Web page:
On the bottom of my plastic brooder, I place a layer of newspaper and then a layer of paper-toweling. Never use wood chips as the chicks will try to eat them and possibly die. Of course, the chicks do not need to eat or drink immediately as they absorb their yolk into their abdomen just before hatching, and live off those nutrients for 2 days. I usually have food and water ready for them anyway, feeding them a medicated chick crumble and warm water with vitamins and electrolytes. A waterer with a red base is a good idea. Otherwise you can tint the water red with some food coloring. As for the feed, I just scatter a bit on the towel. When they are older, the chicks will learn about feeders.
So what's the big deal about the color red? Well, believe it or not, chickens are meat-eaters as well as plant eaters. ( I guess that's called being omnivorous?) They are naturally attracted to blood thus... the color red. Suppose a chick in the brooder gets pecked and he bleeds a bit. The other chicks will instinctively continue to peck at that blood, eventually killing the wounded chick. It can start with some innocent toe-pecking (they look so much like tasty, little worms) and end up with an unnecessary fatality. If I use a red brooder bulb, then any blood from pecking will appear black, and that fatality is avoided. The red-base waterer and red-tinted water are used relying on that same instinct. The chicks will be attracted to the red color and find.....something really good to drink!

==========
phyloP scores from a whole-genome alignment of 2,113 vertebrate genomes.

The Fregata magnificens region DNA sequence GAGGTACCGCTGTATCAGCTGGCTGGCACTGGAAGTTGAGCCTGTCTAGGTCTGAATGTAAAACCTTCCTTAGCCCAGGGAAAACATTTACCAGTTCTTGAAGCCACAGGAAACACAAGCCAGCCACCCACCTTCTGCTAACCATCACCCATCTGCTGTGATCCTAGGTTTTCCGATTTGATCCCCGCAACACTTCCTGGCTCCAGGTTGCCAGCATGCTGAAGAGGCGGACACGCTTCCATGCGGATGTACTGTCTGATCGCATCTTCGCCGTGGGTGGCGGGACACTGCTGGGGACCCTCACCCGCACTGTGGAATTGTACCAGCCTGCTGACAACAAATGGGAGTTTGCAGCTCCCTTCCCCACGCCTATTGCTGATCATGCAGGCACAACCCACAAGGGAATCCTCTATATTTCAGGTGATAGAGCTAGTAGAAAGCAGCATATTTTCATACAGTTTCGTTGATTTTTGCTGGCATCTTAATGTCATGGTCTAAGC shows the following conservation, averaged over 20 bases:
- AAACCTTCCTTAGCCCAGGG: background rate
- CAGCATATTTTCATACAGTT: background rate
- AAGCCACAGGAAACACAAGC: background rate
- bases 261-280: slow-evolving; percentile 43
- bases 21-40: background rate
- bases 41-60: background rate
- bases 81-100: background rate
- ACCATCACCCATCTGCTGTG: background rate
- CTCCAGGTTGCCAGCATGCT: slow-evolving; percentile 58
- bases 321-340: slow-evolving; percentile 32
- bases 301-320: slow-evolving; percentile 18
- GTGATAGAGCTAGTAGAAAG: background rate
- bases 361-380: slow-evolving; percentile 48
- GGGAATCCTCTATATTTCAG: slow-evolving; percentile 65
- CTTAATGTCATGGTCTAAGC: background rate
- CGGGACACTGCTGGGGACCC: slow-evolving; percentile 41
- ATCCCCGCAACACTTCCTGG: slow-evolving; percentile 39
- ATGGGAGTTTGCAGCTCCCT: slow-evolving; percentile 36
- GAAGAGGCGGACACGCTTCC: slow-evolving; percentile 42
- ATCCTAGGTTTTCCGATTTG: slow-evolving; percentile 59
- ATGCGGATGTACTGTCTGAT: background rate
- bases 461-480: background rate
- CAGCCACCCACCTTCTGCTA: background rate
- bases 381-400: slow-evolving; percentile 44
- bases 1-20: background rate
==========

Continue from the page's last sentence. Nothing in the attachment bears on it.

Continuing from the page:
Chickens are just tiny velociraptors remember.:)

So your chicks are in the brooder set at a temperature of 100 degrees. Each week, you lower the temperature 5 degrees less. The chicks should stay in there about 6-8 weeks, and be able to go outside if the weather is comparable. During their stay in the brooder, sanitation is again of utmost importance. Clean and disinfect the waterers and feeders daily. The chicks should have a constant source of fresh, clean water, medicated feed, and their light. At some point, you may want to give the chicks shavings in their box (make sure they are older) or raise them on wire which I prefer to do when the chicks are a few weeks old.
Then before you know it, all your precious peeps will be teenagers and want to live on their own.....in their own coop. 

Here is a chart for several species of fowl